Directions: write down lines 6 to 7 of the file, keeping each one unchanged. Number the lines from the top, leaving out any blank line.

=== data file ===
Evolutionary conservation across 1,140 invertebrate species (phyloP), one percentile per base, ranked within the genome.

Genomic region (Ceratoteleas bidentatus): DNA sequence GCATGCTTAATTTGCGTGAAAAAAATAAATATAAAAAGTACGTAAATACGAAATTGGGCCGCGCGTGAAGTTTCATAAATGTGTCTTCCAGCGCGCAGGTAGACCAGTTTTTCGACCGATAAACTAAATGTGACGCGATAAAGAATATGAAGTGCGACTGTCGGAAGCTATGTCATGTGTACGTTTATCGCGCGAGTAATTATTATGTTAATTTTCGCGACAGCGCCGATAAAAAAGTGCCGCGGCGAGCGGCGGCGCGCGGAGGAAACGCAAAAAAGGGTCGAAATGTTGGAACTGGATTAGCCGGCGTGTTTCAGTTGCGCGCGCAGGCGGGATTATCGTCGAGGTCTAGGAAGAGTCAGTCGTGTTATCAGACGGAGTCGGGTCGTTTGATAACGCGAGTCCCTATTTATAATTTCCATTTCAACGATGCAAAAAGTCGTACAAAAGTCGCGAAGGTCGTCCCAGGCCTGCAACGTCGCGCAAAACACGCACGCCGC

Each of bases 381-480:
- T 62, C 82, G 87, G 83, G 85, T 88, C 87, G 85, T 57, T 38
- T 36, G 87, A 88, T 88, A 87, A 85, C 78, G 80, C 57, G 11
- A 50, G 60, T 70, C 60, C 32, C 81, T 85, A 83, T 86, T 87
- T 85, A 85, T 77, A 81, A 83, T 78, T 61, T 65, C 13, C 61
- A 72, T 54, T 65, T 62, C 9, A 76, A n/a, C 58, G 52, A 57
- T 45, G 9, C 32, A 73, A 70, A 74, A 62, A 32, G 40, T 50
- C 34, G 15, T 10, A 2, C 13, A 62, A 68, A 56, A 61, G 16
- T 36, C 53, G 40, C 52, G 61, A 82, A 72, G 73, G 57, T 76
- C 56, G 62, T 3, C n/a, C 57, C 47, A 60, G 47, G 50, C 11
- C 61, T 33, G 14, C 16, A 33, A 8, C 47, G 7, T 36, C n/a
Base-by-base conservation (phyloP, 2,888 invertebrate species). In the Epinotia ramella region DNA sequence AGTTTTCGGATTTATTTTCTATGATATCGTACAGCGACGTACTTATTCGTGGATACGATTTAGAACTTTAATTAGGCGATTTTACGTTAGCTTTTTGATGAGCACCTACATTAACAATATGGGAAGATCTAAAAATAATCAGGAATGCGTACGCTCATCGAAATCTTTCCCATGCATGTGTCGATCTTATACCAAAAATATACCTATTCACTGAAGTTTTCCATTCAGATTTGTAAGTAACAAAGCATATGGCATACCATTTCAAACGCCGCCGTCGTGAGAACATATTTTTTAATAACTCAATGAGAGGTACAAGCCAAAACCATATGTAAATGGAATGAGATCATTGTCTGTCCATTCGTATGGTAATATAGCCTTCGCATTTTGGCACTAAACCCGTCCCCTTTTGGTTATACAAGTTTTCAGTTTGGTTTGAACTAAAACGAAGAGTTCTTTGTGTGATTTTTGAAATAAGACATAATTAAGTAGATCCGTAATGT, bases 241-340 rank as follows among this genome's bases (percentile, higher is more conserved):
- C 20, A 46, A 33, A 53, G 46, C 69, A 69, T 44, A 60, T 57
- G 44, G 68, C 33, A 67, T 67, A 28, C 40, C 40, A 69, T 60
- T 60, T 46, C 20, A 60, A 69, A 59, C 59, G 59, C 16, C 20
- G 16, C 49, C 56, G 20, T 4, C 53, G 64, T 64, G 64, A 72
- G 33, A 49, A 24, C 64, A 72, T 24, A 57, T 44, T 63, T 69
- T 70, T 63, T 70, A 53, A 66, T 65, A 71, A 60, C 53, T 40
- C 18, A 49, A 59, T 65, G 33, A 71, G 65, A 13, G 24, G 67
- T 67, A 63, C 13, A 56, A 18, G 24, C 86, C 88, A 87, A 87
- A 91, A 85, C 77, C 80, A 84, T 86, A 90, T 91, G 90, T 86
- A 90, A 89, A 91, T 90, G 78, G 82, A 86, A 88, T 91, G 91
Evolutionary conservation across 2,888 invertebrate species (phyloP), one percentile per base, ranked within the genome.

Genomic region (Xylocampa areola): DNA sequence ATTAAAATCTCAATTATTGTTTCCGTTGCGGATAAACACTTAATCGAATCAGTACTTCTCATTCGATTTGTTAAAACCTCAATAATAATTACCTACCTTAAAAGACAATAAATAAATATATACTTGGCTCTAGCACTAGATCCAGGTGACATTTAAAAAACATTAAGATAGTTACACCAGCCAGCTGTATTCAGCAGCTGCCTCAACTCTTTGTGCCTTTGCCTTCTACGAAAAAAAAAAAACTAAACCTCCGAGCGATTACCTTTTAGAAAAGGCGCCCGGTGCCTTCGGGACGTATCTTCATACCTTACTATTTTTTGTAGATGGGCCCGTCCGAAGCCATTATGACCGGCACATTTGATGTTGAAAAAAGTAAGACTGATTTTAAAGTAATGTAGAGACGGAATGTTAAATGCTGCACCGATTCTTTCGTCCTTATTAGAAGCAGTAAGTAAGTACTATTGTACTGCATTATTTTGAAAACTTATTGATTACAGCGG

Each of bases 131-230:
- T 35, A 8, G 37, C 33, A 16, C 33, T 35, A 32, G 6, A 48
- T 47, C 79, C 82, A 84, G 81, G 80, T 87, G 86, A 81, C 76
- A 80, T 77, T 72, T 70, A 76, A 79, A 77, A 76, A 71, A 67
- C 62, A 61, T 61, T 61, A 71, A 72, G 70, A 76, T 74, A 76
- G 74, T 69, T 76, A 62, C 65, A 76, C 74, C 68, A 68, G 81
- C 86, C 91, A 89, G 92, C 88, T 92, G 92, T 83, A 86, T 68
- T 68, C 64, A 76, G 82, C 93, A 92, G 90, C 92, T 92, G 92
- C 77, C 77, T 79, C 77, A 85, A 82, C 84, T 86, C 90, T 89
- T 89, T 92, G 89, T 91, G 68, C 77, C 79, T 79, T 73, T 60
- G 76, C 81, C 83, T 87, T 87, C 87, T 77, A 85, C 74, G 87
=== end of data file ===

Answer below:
- A 50, G 60, T 70, C 60, C 32, C 81, T 85, A 83, T 86, T 87
- T 85, A 85, T 77, A 81, A 83, T 78, T 61, T 65, C 13, C 61